7. Beautiful photos, as usual. I'm particularly fond of the Bargibantis against the red coral background.
    Photography-wise, it looks pretty complicated. Did you get a lot of rejects? Especially when it comes to focusing.

    1. @Jean: It's not so much focusing that's a challenge (with practice and experience, you eventually master this aspect, with the right macro lens) as "capturing" the seahorse at the right moment, when it's exactly in the right position. After all, they never stop moving. There's really no recipe for success: you need to be patient, take the time to observe, anticipate your lighting settings too...

      I haven't assessed the proportion of my "scrap" on pygmy seahorses. Of course, there's always some, but it doesn't seem to me to be any greater than for other types of subject.

      When I don't get anywhere after a few shots, I change angle or even location, until I find a more favorable position to shoot again. Sometimes, there's no point in going on and on about the same seahorse, which has already taken quite a few flashes in the eyes, poor thing...

  8. Wow what photos!
    When you know how tiny these seahorses are, you really realize that these photos are real feats! Personally, I like pygmy seahorses, but they're so small that I sometimes lose my patience looking for them 😆 As you say, without an eagle-eyed guide, it's hard to find these little beasts. At least with your photos we can see them (very very) close up 🙂 Many thanks!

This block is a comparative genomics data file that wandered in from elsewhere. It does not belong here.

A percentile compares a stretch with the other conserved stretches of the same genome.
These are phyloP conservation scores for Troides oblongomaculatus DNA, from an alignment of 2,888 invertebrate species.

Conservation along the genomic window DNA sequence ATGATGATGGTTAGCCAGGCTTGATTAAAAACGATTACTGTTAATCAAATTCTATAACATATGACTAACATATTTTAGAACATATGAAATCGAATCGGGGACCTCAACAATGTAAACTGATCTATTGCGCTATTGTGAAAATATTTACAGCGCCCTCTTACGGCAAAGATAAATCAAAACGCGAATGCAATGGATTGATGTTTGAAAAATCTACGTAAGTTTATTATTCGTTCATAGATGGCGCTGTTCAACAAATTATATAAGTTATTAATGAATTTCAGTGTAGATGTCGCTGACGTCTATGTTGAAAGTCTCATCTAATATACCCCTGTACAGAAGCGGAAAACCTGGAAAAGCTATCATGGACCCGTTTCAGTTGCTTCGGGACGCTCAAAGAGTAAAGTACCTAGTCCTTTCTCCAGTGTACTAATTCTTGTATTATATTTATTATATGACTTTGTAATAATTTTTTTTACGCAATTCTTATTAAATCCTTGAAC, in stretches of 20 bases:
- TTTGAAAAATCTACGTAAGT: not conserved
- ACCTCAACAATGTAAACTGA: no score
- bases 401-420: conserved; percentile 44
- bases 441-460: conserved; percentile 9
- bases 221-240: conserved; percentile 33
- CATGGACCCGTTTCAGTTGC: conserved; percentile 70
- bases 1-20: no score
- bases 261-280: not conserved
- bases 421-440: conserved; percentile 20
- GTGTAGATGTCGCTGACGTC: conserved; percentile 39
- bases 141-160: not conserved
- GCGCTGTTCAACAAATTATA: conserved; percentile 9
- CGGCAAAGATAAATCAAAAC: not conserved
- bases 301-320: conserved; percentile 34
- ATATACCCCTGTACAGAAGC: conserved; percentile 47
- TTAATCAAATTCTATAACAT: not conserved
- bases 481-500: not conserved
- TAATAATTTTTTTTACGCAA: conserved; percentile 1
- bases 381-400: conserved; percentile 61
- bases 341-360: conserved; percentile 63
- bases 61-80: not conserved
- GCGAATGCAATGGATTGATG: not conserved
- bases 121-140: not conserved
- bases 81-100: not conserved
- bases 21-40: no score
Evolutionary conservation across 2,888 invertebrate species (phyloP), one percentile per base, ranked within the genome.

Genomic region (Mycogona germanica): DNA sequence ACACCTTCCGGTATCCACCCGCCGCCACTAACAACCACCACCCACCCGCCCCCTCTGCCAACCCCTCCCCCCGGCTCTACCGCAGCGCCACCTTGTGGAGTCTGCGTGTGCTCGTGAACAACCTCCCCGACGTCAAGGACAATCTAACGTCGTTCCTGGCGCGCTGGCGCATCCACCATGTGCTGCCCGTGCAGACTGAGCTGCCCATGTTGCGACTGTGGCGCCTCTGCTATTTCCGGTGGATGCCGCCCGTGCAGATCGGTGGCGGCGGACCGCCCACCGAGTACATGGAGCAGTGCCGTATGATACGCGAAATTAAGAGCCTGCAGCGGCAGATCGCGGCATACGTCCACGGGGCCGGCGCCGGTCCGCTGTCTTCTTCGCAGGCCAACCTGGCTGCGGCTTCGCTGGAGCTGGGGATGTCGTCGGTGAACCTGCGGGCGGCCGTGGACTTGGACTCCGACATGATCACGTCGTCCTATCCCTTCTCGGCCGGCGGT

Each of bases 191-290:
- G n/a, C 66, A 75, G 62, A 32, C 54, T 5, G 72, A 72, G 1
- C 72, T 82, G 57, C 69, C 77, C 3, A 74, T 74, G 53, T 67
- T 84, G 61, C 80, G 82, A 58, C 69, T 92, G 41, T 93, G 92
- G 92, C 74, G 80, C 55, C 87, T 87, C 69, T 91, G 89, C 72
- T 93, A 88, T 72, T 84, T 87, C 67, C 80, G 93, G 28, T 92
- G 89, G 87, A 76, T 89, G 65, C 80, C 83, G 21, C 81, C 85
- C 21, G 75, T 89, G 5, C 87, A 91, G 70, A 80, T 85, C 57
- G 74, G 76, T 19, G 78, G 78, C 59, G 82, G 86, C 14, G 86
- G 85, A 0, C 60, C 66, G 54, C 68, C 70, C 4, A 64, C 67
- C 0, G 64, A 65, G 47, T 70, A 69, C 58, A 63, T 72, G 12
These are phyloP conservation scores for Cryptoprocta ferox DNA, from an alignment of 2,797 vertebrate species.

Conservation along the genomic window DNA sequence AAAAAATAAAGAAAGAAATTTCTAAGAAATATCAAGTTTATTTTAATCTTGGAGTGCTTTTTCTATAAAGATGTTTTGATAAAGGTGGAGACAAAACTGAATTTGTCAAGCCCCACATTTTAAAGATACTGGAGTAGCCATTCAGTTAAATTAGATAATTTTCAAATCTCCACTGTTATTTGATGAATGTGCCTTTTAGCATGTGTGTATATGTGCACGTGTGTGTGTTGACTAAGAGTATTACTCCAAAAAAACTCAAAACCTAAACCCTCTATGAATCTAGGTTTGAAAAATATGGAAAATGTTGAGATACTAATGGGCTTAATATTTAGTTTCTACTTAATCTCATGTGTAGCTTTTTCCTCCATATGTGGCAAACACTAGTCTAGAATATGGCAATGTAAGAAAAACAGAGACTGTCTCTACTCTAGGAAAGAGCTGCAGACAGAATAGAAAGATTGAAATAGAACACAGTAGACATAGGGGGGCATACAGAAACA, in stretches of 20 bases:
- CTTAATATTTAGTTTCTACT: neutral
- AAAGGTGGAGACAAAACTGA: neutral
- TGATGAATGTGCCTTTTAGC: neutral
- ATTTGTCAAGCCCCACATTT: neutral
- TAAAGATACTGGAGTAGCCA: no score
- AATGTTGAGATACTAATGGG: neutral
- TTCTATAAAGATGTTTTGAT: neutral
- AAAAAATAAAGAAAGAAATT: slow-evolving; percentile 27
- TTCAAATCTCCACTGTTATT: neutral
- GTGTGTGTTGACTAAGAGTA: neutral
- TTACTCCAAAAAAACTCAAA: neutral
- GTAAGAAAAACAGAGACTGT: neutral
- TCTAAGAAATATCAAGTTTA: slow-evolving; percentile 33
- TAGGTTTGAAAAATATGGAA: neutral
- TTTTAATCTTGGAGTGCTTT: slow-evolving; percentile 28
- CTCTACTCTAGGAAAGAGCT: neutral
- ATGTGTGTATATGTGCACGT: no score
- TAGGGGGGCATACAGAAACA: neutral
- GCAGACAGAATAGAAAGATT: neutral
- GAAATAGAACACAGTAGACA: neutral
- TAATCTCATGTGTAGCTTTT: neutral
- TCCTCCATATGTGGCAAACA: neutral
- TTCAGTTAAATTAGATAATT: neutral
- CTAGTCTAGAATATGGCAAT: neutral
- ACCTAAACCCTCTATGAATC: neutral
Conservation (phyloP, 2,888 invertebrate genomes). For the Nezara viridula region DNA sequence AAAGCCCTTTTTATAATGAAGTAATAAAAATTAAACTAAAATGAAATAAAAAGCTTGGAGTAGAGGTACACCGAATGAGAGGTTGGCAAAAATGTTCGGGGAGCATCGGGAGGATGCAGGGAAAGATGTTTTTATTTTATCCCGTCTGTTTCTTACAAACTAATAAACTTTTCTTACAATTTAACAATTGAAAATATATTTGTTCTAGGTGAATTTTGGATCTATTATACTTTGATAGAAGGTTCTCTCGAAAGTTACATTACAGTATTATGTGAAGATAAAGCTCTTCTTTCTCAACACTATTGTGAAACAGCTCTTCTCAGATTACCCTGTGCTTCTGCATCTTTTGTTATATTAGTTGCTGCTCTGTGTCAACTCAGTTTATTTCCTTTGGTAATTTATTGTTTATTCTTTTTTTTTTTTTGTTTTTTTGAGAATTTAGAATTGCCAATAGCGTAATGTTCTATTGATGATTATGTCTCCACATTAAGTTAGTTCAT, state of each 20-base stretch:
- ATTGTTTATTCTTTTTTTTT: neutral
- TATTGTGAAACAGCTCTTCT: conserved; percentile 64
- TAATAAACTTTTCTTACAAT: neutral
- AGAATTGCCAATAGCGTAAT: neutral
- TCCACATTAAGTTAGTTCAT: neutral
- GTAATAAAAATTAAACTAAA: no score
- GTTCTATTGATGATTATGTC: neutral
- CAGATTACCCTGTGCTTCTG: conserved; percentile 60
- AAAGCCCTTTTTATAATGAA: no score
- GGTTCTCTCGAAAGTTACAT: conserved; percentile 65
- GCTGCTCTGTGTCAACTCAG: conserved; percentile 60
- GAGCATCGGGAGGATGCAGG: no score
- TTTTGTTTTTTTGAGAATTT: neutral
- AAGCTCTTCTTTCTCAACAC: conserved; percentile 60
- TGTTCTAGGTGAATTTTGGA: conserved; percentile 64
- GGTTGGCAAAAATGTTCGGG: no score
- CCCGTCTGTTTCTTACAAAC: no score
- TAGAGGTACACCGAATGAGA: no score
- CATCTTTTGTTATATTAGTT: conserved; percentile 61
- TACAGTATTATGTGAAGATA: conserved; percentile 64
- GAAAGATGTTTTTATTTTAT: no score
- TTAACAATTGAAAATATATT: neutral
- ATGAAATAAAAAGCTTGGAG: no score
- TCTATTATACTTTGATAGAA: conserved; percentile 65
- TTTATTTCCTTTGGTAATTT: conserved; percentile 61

1. @Anne Sophie : yes, macro photography makes you pay attention to the small, even the tiny... The presence of a guide is really precious, not to say indispensable 🙄

    1. @Tamelie: This is not an easy question to answer. There is so little information on pygmy seahorses (they are rare and difficult to observe) that scientists don't know their population. So we don't know whether the population is declining or not...

      If I am to believe the information provided by the Wikipedia files for the species I mentioned above, the IUCN (International Union for Conservation of Nature), which draws up the red list of threatened species, only states that there is not enough data.

      The other reference in this field, CITES (Convention on International Trade in Endangered Species of Wild Fauna and Flora), places pygmy seahorses in its Appendix II, meaning that they are not necessarily threatened with extinction, but that their trade must be regulated to avoid exploitation incompatible with their survival.

      Pygmy seahorses are so small and hard to find that I don't believe they are fished or traded, unlike the larger species of seahorses that can be found in many Asian stores, where they are sold dried...

      In any case, these tiny gorgonian inhabitants are dependent on their habitat, and therefore on the health of coral ecosystems. We can therefore assume that pygmy seahorses, like them, are threatened by ocean warming.